Sunday, June 3, 2018

DC TRIP: The Battle of Gettysburg (in miniature)


The Gettysburg diorama, in downtown G'burg, says it features over 20,000 hand-painted soldiers. Could be. I didn't count them. Heck, they're so small I could hardly see them. They might be as big as 1/72 scale, but it was hard to tell.

The diorama, which is the size of five or six ping pong tables, purports to accurately represent the entire battlefield. That may be true, except for the "entire" part. They'd need two or three more ping pong tables to feature all the important areas of the battle. Still, it does provide a good bird's eye view of the overall lay of the land in a way you can't get on the field itself.

I took photos of various scenes to show you how they look with the naked eye, then blew up a few details to give you a squint at the figures. I know these pics leave a lot to be desired, but I'm surprised they came out even this good. 




Little Round Top



More Little Round Top



The Devil's Den



The Railroad Cut



Cemetary Hill



Oddly, this scene depicts a cavalry skirmish, when there was no such encounter anywhere on the battlefield proper. The nearest thing, between troopers under J.E.B. Stuart and G.A. Custer, took place several miles away.



More Cemetary Hill

9 comments:

Rick Robinson said...

War was a whole 'mother thing then, wasn't it. This looks pretty interesting, and with your knowledge, I'm sure you enjoyed it a lot.

Cap'n Bob said...

I would argue that the cavalry engagement between the opposing forces were as much a part of the battle, and battlefield, as any other action during those three days. In fact, had Custer not checked the Confederate charge the Union would have been outflanked and lost the battle, leaving Washington open to Lee's army.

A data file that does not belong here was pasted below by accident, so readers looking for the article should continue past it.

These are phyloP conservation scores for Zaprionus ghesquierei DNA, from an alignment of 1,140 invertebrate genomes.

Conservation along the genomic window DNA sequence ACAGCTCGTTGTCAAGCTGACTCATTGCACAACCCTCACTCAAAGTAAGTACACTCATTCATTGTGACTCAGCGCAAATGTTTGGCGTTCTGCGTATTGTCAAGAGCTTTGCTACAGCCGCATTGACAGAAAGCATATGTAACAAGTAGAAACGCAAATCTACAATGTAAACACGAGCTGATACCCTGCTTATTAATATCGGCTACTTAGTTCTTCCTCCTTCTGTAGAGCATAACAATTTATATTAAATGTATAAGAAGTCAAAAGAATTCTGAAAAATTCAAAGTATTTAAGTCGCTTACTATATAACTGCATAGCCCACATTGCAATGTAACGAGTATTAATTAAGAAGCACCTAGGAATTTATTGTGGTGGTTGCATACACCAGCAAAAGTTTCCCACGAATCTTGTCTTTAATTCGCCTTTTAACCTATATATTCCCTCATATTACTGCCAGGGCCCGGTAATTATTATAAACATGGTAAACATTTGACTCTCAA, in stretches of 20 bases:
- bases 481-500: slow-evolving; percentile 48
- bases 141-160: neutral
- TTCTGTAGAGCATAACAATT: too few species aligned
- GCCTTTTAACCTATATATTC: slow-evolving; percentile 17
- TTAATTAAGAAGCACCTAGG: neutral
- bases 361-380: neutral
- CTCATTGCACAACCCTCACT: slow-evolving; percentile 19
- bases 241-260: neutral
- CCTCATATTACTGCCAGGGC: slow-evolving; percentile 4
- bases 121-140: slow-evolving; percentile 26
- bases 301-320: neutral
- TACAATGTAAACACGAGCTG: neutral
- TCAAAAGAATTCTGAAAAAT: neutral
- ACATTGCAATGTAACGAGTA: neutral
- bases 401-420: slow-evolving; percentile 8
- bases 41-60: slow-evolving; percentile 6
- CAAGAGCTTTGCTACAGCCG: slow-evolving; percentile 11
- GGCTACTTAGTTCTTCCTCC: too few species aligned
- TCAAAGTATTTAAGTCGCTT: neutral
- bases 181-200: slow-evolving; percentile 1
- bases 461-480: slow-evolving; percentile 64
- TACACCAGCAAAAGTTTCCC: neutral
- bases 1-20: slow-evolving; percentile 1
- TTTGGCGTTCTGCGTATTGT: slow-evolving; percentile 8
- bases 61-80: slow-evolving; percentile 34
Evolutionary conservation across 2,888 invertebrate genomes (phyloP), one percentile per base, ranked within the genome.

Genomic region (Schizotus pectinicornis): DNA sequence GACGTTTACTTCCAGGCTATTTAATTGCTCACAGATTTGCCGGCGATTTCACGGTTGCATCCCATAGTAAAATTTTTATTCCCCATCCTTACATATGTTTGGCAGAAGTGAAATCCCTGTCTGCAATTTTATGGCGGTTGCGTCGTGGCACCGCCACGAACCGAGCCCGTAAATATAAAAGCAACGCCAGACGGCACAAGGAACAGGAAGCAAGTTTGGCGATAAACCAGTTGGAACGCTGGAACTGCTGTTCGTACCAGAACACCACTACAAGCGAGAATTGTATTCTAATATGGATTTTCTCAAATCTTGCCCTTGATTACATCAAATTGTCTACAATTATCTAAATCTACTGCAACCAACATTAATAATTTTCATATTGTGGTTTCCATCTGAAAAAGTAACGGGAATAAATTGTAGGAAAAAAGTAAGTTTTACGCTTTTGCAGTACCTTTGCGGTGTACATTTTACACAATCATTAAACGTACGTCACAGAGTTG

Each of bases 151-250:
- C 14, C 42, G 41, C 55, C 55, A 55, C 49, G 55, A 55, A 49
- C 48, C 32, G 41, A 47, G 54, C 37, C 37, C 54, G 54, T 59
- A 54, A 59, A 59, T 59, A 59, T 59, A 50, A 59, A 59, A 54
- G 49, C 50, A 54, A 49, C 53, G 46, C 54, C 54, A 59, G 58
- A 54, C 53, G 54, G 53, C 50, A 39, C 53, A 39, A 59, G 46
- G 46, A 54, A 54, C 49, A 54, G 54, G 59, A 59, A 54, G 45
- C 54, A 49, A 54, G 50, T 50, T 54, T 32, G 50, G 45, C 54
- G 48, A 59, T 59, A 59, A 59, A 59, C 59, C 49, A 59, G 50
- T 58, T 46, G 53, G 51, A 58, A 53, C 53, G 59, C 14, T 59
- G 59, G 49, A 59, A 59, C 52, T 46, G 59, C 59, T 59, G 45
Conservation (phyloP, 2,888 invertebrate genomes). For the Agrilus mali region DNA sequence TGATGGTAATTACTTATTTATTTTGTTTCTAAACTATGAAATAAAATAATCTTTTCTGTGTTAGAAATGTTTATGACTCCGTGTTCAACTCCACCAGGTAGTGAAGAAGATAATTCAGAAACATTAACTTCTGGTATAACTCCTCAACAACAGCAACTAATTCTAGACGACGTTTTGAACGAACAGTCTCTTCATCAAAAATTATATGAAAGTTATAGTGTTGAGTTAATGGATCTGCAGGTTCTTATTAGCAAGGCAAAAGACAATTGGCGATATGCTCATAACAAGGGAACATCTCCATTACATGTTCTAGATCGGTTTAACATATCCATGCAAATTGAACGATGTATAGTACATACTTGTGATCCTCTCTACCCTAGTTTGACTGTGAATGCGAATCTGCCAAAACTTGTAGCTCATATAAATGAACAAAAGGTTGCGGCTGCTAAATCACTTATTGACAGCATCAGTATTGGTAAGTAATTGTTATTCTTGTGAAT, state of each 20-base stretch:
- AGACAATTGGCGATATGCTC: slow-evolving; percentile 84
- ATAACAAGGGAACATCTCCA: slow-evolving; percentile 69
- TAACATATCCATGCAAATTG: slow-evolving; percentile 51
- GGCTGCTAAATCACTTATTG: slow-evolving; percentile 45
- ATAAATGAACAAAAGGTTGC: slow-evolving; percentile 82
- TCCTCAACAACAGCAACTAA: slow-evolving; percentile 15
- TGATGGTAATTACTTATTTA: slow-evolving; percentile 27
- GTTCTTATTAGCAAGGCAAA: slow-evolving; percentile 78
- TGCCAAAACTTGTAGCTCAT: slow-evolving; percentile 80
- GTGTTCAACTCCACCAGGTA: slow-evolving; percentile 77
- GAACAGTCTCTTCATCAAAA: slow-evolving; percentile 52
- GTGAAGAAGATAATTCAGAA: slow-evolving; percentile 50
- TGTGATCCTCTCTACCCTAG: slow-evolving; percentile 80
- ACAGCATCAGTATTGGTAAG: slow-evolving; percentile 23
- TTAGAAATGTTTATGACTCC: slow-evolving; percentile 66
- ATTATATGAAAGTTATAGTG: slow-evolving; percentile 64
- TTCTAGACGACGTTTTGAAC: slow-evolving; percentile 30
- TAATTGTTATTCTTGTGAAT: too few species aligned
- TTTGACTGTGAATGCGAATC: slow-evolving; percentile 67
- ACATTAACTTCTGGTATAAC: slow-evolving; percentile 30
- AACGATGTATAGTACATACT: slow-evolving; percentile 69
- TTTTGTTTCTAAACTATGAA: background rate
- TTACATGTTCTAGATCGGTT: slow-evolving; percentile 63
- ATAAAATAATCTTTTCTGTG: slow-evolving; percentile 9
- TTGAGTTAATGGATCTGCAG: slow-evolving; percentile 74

Evan Lewis said...

That would be a great project for you, Cap'n. To include East Cavalry Field, where George and Jeb had their tussle, the diorarma will have to be about six times wider than it is now, so the museum will have to acquire the lot next door (maybe two), and add a whole lot more landscape. Then you could paint them about 7,000 little troopers to do the fighting. Get to work!

Art Scott said...

I went to G'Burg in 1957 (!) on a school trip (I think I sent you a picture), and one lingering memory is of this diorama - or at least an earlier version, I imagine it's had some refurbishments over the decades. But is this the same display, or another similar one, that retold the battle by lighting up bulbs (red & blue, I think) showing position and progress of various engagements along particular lines, synchronized to a narrative track from a loudspeaker?

Evan Lewis said...

Near as I can learn, Mr. Scott, this particular diorama has only been in Gettysburg since 1997. It does, however, have an accompanying film, and flashing lights for cannons and campfires. I never did find the site of the cannonballs in the photo you sent. Our guide was sort of an ass, and would only stop the car to let us out when it suited him.

Art Scott said...

Yeah, now that I think of it, the lighted diorama I described is hopelessly ancient mid-50's tech, and probably has been (or should be) replaced by 3D immersive videogame-style animation to keep the kiddies interested.

Cap'n Bob said...

No mention of the cyclorama. Did you see it?

Evan Lewis said...

Yeah, it's pretty damn impressive, but photographs were verboten.

Jeff M said...

Looks like the majority of the figures on the diorama were Airfix figures from their HO/00 later 1/72nd line.